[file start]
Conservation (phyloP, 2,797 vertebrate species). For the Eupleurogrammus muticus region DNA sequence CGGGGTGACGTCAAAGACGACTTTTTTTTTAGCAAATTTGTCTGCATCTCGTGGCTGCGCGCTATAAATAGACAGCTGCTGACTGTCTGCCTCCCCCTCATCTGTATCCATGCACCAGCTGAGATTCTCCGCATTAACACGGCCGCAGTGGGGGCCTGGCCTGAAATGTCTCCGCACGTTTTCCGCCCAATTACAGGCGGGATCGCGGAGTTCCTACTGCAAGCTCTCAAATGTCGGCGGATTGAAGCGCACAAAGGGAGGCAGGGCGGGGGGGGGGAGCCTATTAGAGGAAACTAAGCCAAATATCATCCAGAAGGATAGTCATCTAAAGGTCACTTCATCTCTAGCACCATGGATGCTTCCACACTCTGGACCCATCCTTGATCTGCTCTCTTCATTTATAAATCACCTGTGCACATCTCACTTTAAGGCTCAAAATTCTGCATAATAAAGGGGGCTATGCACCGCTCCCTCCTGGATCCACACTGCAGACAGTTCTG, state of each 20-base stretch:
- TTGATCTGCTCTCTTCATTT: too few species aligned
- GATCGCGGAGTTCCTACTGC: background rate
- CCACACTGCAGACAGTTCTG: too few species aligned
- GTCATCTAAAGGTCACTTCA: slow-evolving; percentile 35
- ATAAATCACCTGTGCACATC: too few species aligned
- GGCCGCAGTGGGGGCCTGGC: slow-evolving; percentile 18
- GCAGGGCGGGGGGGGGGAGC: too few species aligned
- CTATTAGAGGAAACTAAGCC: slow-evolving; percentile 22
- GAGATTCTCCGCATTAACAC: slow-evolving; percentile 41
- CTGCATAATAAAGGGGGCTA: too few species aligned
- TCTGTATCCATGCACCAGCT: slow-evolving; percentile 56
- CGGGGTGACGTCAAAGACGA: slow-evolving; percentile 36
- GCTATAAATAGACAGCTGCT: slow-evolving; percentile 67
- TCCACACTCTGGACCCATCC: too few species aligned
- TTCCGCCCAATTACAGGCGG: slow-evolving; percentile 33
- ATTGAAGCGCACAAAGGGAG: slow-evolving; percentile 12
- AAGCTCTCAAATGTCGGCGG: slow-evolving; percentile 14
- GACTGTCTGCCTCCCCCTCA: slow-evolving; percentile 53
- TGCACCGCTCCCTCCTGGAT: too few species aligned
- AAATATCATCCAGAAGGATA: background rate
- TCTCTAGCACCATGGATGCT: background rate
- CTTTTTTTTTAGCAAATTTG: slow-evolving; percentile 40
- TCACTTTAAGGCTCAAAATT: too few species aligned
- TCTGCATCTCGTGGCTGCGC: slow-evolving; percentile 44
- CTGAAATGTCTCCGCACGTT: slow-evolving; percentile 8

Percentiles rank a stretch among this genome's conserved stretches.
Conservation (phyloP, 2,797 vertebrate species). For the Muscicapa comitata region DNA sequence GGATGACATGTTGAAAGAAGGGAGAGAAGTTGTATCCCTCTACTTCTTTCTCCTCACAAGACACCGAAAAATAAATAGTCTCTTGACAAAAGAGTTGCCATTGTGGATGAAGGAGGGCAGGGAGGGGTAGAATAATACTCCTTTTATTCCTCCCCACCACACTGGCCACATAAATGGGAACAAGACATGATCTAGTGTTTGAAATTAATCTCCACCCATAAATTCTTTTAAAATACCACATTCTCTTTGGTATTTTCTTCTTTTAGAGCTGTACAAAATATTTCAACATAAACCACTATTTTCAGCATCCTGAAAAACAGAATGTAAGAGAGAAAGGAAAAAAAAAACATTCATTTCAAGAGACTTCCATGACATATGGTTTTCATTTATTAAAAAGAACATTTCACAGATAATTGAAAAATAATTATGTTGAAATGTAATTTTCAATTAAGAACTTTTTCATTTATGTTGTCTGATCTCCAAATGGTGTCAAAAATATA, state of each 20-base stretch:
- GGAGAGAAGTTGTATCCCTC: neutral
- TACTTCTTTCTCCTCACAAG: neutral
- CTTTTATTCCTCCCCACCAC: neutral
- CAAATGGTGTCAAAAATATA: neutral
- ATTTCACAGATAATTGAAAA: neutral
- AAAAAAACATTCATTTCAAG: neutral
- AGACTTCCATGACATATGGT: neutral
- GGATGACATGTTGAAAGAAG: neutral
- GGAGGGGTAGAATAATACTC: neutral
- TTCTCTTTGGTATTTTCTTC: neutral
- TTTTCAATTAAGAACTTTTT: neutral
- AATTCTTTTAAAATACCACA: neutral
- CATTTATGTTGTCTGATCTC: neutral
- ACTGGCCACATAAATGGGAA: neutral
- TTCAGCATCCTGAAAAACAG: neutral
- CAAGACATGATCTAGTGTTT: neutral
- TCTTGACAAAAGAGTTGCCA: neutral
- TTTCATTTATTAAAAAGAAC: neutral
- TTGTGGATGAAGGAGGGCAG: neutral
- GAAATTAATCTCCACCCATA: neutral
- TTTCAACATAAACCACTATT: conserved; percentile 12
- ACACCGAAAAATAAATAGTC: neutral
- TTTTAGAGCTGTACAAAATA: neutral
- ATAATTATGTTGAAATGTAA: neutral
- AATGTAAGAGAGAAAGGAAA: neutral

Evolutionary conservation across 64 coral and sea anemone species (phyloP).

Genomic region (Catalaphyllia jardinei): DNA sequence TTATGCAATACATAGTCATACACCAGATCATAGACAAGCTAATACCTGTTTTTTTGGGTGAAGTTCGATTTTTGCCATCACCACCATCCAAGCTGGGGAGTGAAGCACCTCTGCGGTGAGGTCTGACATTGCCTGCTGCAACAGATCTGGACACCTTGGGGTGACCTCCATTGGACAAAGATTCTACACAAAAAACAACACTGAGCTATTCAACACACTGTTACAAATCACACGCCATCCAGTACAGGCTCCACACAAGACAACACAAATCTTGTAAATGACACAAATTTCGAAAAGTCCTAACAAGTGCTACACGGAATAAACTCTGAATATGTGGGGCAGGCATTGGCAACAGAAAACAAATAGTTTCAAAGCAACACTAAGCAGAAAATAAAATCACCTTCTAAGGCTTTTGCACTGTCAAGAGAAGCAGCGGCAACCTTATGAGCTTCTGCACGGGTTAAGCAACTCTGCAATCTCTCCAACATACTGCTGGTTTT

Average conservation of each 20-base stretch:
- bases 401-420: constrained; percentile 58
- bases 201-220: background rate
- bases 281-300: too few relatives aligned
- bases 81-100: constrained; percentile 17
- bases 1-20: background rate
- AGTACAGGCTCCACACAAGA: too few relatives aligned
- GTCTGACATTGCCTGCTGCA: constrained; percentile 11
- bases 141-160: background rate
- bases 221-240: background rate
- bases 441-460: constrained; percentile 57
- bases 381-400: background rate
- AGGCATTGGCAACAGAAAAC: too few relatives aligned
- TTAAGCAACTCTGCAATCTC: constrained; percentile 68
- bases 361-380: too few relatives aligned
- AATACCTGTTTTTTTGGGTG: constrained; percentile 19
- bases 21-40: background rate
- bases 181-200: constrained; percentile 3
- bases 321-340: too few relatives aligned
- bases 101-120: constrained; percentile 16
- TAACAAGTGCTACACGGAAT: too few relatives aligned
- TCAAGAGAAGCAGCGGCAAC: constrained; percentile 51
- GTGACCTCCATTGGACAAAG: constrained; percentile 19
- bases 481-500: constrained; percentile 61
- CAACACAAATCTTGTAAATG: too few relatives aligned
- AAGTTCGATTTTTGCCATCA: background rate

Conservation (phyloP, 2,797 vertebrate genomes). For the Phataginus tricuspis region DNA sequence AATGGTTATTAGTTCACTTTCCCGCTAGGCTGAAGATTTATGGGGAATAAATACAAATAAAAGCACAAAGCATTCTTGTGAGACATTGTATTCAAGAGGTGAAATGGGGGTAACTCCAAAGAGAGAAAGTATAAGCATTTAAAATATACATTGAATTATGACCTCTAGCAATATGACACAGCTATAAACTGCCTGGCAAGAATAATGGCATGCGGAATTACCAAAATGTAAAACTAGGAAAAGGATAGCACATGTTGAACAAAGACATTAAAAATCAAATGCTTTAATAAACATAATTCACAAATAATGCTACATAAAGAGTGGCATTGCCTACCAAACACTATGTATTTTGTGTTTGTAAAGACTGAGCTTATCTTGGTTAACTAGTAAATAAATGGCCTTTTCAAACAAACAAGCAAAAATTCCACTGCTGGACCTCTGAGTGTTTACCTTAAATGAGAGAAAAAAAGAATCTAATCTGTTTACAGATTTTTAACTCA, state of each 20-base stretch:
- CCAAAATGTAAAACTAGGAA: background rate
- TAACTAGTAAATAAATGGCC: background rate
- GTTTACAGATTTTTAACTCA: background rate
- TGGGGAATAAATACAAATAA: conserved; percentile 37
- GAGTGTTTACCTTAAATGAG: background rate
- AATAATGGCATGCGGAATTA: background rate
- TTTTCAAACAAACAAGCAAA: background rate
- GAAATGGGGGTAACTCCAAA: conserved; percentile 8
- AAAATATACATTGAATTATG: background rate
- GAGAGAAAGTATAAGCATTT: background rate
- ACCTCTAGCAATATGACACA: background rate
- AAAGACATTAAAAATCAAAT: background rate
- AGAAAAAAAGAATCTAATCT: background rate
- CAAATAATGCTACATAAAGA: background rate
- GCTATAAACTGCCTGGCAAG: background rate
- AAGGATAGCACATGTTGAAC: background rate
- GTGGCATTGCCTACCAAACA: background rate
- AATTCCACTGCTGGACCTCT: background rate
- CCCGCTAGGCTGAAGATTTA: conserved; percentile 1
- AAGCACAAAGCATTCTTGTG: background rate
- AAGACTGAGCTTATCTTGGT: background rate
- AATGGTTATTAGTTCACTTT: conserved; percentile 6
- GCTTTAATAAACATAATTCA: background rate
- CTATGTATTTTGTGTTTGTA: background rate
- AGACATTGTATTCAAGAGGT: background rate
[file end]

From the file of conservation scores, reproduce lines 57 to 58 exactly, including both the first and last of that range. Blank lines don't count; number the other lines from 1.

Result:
- bases 401-420: constrained; percentile 58
- bases 201-220: background rate